Carolina Panthers quarterback Cam Newton thought it was funny to hear a woman sports writer ask a question about route-running during a press conference this week. "It's funny to hear a female talk about routes," he said, grinning. Here's what I think is funny: Seeing Newton then post a near-2-minute apology on social media that did not once mention by name Jourdan Rodrigue, the Charlotte Observer reporter he belittled.
That made it sound and seem like generic by-the-numbers regret, motivated by backlash and lost sponsors, more than a genuine apology to her. I believe Newton's initial remark was off-the-cuff, thoughtless, extremely condescending, but probably borne of immaturity more than blatant misogyny. I give him that benefit of doubt. In any case, everybody, in any workplace, deserves better than to be marginalized and prejudged and endure a hostile environment.
Is it not 2017? Can you imagine if a white quarterback had belittled a black reporter's question based on his race? I draw little distinction between that and a QB belittling a woman's question based on her gender. This is the mindset that has its seed in schoolyard bullying. I thought we were blessedly past the days of yore when some male athletes -- and isn’t this the epitome of testosterone-driven ego! -- thought women sports writers were in the lockerroom to ogle rather than just trying to do their job on a level playing field with their male counterparts.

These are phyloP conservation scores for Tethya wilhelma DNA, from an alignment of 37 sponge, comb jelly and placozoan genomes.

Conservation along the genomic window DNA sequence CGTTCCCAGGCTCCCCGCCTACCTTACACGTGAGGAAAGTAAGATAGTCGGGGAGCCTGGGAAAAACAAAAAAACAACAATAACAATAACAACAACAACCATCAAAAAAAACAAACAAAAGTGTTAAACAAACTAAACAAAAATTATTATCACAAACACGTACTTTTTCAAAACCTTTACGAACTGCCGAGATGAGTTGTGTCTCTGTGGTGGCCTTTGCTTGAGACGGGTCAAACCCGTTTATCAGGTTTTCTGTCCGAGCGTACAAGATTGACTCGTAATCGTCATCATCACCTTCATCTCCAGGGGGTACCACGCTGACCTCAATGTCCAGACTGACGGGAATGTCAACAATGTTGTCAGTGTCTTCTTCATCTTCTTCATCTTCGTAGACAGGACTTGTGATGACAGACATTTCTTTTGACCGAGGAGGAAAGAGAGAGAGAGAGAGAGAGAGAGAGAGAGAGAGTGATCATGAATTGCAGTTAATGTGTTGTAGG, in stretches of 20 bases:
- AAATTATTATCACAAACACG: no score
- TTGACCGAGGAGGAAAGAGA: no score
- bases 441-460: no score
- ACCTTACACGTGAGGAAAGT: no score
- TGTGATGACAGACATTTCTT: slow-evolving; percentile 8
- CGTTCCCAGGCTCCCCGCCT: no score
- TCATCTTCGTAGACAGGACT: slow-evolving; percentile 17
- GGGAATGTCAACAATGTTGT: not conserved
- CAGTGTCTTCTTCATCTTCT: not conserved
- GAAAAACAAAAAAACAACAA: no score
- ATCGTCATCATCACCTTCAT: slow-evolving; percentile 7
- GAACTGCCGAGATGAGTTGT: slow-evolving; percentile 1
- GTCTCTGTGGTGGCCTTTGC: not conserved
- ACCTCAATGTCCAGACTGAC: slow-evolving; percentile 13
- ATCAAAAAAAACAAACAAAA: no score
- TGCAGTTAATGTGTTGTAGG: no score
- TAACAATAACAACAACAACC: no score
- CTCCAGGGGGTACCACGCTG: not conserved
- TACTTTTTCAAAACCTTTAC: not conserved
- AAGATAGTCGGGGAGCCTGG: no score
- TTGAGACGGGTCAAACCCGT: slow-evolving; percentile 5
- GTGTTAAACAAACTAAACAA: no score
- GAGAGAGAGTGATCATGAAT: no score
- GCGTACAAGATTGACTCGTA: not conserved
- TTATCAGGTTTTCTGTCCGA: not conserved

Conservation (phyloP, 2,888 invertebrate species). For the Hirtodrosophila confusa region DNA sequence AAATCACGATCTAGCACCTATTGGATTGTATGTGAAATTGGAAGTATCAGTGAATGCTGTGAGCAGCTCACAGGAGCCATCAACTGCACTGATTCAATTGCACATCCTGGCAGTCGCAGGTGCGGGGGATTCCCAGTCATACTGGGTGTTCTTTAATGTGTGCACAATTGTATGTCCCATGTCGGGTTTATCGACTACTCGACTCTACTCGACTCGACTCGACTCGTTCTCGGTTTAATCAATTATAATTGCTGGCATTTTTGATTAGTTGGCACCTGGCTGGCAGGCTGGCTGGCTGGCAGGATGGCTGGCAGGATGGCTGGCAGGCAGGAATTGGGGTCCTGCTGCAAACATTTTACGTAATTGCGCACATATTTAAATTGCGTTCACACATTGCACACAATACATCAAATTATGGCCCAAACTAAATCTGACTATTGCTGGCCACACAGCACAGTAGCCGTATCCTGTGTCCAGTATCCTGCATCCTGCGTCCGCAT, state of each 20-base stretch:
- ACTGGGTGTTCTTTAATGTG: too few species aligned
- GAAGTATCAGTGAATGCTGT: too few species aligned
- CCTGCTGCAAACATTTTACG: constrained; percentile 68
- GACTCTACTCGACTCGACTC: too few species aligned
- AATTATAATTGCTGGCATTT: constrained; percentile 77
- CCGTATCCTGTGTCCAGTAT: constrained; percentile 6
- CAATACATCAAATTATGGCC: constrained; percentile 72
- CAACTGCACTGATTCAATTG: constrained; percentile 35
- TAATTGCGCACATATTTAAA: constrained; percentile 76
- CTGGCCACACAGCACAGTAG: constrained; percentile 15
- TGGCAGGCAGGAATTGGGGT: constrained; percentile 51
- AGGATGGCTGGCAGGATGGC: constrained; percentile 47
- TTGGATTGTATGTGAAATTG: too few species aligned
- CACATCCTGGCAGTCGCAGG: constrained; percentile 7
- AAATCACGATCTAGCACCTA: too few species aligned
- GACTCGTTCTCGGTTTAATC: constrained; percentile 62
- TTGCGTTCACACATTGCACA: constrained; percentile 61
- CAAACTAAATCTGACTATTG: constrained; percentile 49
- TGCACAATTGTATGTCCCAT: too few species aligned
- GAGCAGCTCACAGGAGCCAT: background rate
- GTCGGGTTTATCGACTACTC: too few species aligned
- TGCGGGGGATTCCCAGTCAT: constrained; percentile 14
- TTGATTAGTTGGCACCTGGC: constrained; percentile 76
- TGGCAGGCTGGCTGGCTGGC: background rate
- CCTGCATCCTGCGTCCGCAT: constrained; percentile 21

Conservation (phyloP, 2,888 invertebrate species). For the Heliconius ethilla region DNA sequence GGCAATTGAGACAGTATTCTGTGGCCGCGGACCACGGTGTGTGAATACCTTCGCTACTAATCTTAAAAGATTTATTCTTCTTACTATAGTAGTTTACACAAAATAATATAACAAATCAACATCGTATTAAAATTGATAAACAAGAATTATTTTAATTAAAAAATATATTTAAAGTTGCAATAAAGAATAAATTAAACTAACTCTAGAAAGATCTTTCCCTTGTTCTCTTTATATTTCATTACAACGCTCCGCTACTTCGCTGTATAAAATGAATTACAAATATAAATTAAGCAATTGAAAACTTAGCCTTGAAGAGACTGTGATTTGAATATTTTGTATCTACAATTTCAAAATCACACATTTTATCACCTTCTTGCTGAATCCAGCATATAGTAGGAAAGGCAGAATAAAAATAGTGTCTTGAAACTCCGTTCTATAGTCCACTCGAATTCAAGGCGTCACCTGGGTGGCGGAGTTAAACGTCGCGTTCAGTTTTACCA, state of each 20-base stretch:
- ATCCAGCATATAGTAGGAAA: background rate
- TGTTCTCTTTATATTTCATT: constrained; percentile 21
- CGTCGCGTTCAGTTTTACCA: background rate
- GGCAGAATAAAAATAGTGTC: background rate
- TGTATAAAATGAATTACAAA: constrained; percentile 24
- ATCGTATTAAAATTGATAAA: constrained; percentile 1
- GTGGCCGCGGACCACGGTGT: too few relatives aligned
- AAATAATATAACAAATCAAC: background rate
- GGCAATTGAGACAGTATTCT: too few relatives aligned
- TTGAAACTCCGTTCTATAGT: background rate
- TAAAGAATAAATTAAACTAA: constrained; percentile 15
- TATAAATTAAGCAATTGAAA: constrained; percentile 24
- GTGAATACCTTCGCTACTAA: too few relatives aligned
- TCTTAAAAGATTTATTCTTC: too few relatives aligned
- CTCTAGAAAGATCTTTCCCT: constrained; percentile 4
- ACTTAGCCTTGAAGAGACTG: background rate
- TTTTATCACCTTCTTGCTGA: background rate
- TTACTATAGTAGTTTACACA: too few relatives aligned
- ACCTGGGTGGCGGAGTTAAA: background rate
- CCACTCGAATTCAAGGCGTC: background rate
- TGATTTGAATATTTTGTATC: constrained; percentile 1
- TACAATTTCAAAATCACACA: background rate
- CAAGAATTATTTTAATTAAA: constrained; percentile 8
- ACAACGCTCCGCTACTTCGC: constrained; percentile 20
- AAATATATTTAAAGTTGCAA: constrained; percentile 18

Rodrigue, 25, whom I have not met, is not perfect. She has had to apologize for Twitter remarks made in 2013-14, while in college, that seemed to make light of racist remarks, including once re-Tweeting a racial slur. But let that not obfuscate what has her in the news this week.
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Women sports writers deal with a lot of chauvinistic [bleep] for daring to work, and in many cases excel, in what used to be a male-dominated profession. I have known and learned from many female colleagues over the years, from Christine Brennan to Linda Robertson, Michelle Kaufman and Susan Miller Degnan. My experience has been that women sports writers tend to be diligent and professional to the extreme, out-working their male counterparts because they are put in a position to have to earn the respect of athletes that may be more freely given to men.
Most all of the women sports writers I know can tell you stories about the vulgar, sexist garbage they see directed at them that males do not. It is one thing for that garbage to come in a degrading, anonymous email or other cowardly rant. (#YouCantFixTheInternet). It certainly should not be coming from the very athletes they cover, least of all a star quarterback who is the face of the franchise and fans he just embarrassed.
Women reporters deserve better. Anyone simply trying to do their job does.